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Michael Bell
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Posted By Michael Bell

The newspaper coverage of the exhumation in Winona, Minnesota, in 1922, was featured for a second day, revealing information unknown the previous day. Following is a continuation of these new revelations:

This morning, however, new developments, in the form of statements by local embalmers and cemetery caretakers, caused authorities to doubt certain parts of Bloch’s story, and this afternoon it was again decided to re-open the graves and learn exactly what had been done.

Mr. Bloch, who is 69 years old and a retired member of the Winona police force, confessed to Chief Riebau last night that he had been led to believe, by the repeated suggestions of superstitious friends, that if the head of his daughter, Frances, was cut off from the body, the powers of her spirit to “call” the spirits of other members of the family would be ended. Four of his five sons, he said, had already died since Frances’ death a little more than five years ago, and his fifth son, Frank, was then lying at death’s door.

On Dec. 27, he said, he and Kobus, whom he hired for a few dollars to assist him, went to the cemetery. The grave of the dead girl was opened. The rough box, he said, was in good condition, but the coffin within was decayed and fallen to pieces. Nothing remained of the girl’s body, he said, but the skeleton, and for this reason the grave was refilled, he declared, without mutilating the body.

“Frankie kept getting poorer and poorer,” Mr. Bloch went on. “We knew he was going the same way the others went, and so on Friday, the day before he died, Kobus and I went back. This time we opened Joseph’s grave. Joseph died about four years ago, but there was nothing left of him either but the skeleton. We filled the grave again without doing anything to the body, and the next morning Frankie died.”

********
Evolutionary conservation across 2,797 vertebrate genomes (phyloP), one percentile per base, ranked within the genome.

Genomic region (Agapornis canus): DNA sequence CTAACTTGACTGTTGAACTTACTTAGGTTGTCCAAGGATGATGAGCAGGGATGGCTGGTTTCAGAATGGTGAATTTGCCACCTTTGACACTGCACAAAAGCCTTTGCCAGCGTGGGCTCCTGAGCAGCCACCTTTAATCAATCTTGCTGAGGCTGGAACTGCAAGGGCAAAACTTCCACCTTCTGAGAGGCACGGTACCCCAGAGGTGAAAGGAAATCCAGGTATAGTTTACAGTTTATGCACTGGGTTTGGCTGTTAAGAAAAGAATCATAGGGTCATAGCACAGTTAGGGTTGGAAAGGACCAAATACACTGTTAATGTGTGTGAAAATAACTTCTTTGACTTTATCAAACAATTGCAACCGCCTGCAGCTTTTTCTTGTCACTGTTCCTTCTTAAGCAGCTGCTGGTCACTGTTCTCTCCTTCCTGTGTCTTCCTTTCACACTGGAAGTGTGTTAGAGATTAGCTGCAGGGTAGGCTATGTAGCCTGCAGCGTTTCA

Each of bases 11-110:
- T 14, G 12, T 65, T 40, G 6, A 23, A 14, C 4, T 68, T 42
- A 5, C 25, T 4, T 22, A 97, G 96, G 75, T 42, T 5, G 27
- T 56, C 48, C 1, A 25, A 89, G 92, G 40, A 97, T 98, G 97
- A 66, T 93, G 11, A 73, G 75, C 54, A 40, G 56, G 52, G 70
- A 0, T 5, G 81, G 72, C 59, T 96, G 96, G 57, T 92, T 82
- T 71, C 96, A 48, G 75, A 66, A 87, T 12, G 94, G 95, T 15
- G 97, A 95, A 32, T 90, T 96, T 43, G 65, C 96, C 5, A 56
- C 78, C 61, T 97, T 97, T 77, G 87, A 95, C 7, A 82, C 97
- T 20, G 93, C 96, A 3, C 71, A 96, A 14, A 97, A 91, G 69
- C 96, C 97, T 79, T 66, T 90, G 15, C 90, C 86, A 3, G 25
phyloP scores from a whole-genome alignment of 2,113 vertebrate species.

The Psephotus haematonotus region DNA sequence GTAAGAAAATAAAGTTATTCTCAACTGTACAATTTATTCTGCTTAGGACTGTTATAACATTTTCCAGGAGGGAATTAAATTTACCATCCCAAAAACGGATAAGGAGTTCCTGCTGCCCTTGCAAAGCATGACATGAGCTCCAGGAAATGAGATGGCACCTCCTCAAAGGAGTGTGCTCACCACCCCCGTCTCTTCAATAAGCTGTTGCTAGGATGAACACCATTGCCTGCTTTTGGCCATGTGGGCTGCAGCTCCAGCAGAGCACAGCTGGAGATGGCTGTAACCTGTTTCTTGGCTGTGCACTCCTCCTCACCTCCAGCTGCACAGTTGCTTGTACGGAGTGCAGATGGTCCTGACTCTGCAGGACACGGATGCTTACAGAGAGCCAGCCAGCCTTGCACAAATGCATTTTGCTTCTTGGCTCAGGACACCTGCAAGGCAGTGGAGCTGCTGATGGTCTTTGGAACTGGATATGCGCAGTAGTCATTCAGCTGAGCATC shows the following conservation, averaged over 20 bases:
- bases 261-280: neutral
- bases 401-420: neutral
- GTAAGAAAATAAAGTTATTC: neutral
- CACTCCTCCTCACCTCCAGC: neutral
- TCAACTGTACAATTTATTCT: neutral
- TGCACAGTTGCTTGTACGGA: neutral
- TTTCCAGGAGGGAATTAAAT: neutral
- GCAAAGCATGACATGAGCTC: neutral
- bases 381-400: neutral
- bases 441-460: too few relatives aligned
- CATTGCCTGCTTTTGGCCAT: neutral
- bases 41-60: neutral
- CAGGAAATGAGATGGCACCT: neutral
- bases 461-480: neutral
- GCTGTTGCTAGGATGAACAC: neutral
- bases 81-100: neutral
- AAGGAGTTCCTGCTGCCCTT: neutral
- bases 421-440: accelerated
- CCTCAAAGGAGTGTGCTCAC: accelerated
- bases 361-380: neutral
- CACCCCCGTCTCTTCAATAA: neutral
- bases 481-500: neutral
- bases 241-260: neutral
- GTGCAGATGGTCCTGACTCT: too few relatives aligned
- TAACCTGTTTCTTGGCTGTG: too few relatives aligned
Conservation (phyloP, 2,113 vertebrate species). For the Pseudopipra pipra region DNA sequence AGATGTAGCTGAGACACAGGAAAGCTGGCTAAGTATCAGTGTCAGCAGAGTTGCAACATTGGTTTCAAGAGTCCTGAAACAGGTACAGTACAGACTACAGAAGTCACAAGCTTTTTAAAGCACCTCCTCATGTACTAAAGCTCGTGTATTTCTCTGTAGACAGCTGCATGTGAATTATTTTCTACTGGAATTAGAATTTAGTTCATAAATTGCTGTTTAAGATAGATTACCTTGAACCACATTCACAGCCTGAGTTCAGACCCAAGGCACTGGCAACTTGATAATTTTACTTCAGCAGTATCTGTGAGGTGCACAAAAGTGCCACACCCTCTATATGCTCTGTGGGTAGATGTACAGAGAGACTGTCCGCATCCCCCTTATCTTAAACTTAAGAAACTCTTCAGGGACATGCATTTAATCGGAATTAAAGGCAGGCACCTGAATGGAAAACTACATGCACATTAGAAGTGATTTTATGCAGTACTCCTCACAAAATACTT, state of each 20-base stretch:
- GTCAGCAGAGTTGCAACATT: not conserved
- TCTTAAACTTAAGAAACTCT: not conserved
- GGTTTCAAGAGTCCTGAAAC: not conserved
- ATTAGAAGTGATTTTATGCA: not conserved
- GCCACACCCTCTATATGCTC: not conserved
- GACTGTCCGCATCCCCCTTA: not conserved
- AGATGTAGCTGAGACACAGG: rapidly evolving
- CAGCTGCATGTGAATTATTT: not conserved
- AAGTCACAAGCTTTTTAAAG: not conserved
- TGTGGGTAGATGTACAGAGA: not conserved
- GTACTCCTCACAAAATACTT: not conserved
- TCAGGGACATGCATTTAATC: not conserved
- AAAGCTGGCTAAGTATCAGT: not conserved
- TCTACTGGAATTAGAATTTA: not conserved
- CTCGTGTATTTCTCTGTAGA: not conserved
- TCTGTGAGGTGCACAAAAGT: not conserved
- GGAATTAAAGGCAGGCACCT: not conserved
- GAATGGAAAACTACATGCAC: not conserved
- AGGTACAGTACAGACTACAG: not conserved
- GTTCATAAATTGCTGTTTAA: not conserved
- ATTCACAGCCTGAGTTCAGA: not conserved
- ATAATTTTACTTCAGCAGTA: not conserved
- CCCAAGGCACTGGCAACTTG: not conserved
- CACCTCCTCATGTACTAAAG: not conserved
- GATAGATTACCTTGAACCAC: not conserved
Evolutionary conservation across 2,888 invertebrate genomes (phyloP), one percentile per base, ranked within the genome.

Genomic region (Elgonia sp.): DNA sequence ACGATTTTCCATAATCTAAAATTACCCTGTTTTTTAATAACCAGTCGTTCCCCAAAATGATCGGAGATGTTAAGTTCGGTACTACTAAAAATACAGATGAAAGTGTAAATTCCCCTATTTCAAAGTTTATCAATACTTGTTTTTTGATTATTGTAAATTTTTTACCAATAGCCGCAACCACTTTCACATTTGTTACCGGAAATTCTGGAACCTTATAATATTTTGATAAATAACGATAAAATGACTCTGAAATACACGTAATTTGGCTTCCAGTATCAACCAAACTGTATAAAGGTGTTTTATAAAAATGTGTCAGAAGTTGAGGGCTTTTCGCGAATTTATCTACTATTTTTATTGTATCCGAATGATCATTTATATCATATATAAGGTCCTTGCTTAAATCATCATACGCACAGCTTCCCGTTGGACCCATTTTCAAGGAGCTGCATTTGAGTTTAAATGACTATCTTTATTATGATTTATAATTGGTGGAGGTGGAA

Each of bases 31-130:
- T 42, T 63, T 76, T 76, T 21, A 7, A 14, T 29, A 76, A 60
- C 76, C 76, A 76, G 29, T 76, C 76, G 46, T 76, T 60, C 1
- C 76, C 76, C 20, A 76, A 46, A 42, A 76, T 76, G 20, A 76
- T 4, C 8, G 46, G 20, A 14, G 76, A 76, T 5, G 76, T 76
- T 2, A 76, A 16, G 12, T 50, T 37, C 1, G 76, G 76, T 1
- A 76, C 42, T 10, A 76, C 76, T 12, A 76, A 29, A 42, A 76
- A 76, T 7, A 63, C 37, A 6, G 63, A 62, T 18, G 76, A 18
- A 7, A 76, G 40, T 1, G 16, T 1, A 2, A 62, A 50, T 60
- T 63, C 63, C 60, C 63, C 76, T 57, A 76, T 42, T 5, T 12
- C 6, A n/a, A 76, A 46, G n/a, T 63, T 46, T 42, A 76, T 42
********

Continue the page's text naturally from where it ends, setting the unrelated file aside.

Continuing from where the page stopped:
“Was Just About Crazy”

Tears rolled down Mr. Bloch’s cheeks as he spoke, and at times his voice sank to a whisper.

“I was just about crazy,” he added, “and I was ready to try anything to stop all these deaths. They told us that maybe Mrs. Bloch or one of our four married daughters, still living, would be next. One of them is sick now. I didn’t know that it was wrong to open one of my own family graves. I’ll never believe anybody again.”

The statement made by Bloch, with which the opinions of local undertakers clash, was that to the effect that both bodies had been decomposed to such an extent that nothing but the bones remained.

Experts Give Opinions

O. P. Munson, sexton of Woodlawn cemetery, who has exhumed many bodies which have been interred for varying periods of time, stated this morning that he has never in his experience found a body which has been completely decomposed in a period of five years.

“The average body is in a fairly good state of preservation at the end of such a short time,” he declared. “It ordinarily requires from 10 to 12 years for decomposition to be so complete that nothing but bones remain. The location of the grave and the soil that surrounds it are factors to be considered, but on a hillside such as Woodlawn or St. Mary’s, it should take from 8 to 10 years at least.

George Hillyer, proprietor of Hillyer’s Furniture company and undertaking establishment, stated this morning that an ordinary body, with no embalming whatever, ought not to be completely decomposed within a period of five years.

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